Women’s Health Funding Refused Regarding Probable Low Estrogen / COVID Death Link
Published: 19th August 2020
GP and Menopause Specialist, Dr Louise Newson, has revealed how women’s health research funding has been refused despite data showing women with lower levels of estrogen experience an increased severity and higher death rate from COVID-19.
“It is known that women have a stronger immunity than men to infections including viruses. Some of these differences are due to the action of estrogen which works to improve the function and number of cells that work in our immune function. These cells have estrogen receptors on them so are stimulated by estrogen which can improve the way they work and also the number of cells and their genetic programming.
Data has shown that over 70% of deaths from COVID-19 are in males. Men are more likely to have more severe disease and are also more likely to die from COVID-19. There have been less deaths from COVID-19 in women who are young, pregnant and also those taking HRT or the combined oral contraceptive pill. Linking all these women is that they all have estrogen in their bodies.
A study from Wuhan has shown that women with low estrogen levels had more severe infection with COVID-19 so I have been working with other researchers on the hypothesis that estrogen works to reduce the severity and death rate from COVID-19 in women.
Results from the International Severe Acute Respiratory and Emerging Infection Consortium (ISARIC) for COVID data have raised the possibility that women taking HRT (which contains estrogen) have a lower risk of death from COVID-19 compared to women not taking HRT. These women were matched for age and other medical conditions. This is robust data that has been obtained from looking at around 60% of hospital admission data of patients proven to have COVID-19 in England, Scotland and Wales.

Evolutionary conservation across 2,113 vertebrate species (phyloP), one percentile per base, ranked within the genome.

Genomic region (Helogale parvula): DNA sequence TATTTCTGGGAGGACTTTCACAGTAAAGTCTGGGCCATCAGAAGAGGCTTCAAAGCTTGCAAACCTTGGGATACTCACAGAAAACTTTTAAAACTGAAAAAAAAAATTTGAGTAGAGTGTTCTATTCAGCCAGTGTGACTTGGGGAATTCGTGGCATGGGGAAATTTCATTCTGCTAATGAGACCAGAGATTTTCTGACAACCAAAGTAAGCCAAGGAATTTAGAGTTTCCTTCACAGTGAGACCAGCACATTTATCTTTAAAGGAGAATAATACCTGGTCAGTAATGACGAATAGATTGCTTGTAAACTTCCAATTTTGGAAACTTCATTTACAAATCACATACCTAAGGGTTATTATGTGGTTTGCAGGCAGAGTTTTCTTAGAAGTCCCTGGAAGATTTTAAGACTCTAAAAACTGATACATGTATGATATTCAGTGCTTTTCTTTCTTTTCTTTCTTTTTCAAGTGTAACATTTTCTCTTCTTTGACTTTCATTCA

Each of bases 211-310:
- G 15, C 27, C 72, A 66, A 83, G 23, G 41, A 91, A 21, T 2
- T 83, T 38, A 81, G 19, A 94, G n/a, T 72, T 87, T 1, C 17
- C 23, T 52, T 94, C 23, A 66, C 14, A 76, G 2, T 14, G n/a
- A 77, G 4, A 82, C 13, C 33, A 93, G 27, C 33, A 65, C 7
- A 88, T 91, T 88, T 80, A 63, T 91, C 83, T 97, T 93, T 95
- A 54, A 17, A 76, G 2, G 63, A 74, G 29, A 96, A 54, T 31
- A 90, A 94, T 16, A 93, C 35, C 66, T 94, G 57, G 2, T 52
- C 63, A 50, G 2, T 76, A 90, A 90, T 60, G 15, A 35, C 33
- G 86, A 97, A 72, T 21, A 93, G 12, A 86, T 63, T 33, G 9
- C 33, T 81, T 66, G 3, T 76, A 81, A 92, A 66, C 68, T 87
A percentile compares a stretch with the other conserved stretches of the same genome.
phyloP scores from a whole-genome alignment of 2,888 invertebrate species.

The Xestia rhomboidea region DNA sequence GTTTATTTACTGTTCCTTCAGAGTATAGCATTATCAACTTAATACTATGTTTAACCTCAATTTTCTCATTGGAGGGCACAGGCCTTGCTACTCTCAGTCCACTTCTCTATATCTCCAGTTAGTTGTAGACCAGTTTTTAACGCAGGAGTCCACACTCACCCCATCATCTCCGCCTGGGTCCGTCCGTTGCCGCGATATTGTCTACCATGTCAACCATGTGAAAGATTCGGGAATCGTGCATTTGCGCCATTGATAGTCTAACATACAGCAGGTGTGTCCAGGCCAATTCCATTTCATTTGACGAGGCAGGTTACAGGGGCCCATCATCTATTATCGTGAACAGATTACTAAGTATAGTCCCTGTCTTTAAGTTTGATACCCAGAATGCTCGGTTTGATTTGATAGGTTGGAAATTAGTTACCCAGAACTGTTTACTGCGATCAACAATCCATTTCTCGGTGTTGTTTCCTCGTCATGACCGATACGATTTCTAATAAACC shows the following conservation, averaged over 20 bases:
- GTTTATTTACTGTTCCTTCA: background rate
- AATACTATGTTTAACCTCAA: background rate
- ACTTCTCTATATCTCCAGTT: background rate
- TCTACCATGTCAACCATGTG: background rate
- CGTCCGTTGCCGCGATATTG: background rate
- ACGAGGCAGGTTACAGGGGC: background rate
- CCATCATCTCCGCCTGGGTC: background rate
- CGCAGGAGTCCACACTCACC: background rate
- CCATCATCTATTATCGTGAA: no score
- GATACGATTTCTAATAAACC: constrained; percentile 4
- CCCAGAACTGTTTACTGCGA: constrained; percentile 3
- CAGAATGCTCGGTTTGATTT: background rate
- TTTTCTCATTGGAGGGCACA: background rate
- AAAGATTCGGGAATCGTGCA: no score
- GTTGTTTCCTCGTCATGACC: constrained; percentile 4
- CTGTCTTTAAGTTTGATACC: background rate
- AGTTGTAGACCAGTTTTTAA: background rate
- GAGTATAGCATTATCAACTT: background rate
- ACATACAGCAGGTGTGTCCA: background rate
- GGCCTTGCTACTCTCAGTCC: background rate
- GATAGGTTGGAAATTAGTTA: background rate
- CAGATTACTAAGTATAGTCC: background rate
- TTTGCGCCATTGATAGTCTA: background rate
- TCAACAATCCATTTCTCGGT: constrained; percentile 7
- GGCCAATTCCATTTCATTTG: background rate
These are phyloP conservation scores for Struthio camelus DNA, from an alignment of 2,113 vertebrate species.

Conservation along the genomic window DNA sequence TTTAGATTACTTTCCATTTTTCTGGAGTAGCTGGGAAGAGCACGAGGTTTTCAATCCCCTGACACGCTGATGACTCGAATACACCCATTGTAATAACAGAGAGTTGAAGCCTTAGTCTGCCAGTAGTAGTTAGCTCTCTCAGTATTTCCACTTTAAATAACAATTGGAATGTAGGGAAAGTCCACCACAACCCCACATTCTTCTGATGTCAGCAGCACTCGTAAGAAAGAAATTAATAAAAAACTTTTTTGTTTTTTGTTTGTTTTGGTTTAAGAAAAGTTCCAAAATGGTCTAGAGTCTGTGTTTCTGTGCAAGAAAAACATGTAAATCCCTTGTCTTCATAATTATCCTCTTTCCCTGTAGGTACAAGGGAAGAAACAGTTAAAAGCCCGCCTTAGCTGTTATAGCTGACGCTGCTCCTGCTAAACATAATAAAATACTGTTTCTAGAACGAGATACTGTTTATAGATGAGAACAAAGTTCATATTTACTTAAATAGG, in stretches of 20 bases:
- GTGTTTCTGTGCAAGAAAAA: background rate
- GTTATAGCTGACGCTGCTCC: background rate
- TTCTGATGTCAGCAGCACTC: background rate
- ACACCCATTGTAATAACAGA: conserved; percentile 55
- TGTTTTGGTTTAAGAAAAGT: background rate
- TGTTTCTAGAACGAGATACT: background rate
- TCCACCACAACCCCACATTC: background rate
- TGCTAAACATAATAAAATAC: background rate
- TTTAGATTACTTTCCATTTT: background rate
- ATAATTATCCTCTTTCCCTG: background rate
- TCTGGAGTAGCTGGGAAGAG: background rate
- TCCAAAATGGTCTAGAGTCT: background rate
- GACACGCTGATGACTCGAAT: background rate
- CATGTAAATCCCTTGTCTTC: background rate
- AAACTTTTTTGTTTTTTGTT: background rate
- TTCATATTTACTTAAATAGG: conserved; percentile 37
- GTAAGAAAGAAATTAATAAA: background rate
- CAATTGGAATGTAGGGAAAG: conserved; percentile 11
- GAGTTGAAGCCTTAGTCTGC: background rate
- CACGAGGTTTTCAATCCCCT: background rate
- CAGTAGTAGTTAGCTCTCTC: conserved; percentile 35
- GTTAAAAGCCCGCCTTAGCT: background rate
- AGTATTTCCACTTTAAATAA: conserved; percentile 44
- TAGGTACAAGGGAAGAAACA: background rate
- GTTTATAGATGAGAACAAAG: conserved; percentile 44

I am working with a national consortium of leading academics from Liverpool University and other institutions. We have applied for funding to do more research in this area and study the underlying mechanisms but we have been unsuccessful in securing funding and turned down for a grant. Clearly this discrimination against research in women’s health is very disappointing and also perplexing because this is a large Public Health problem which needs addressing.
We are continuing to work in this area and the other researchers I am working with are currently giving their time for free to undertake further research into this area.
This is a key piece of work showing that estrogen is protective against mortality from COVID-19 in women who take HRT.
Taking HRT also provides other benefits including having a lower future risk of developing cardiovascular disease, diabetes and obesity which are all risk factors for mortality from COVID-19.”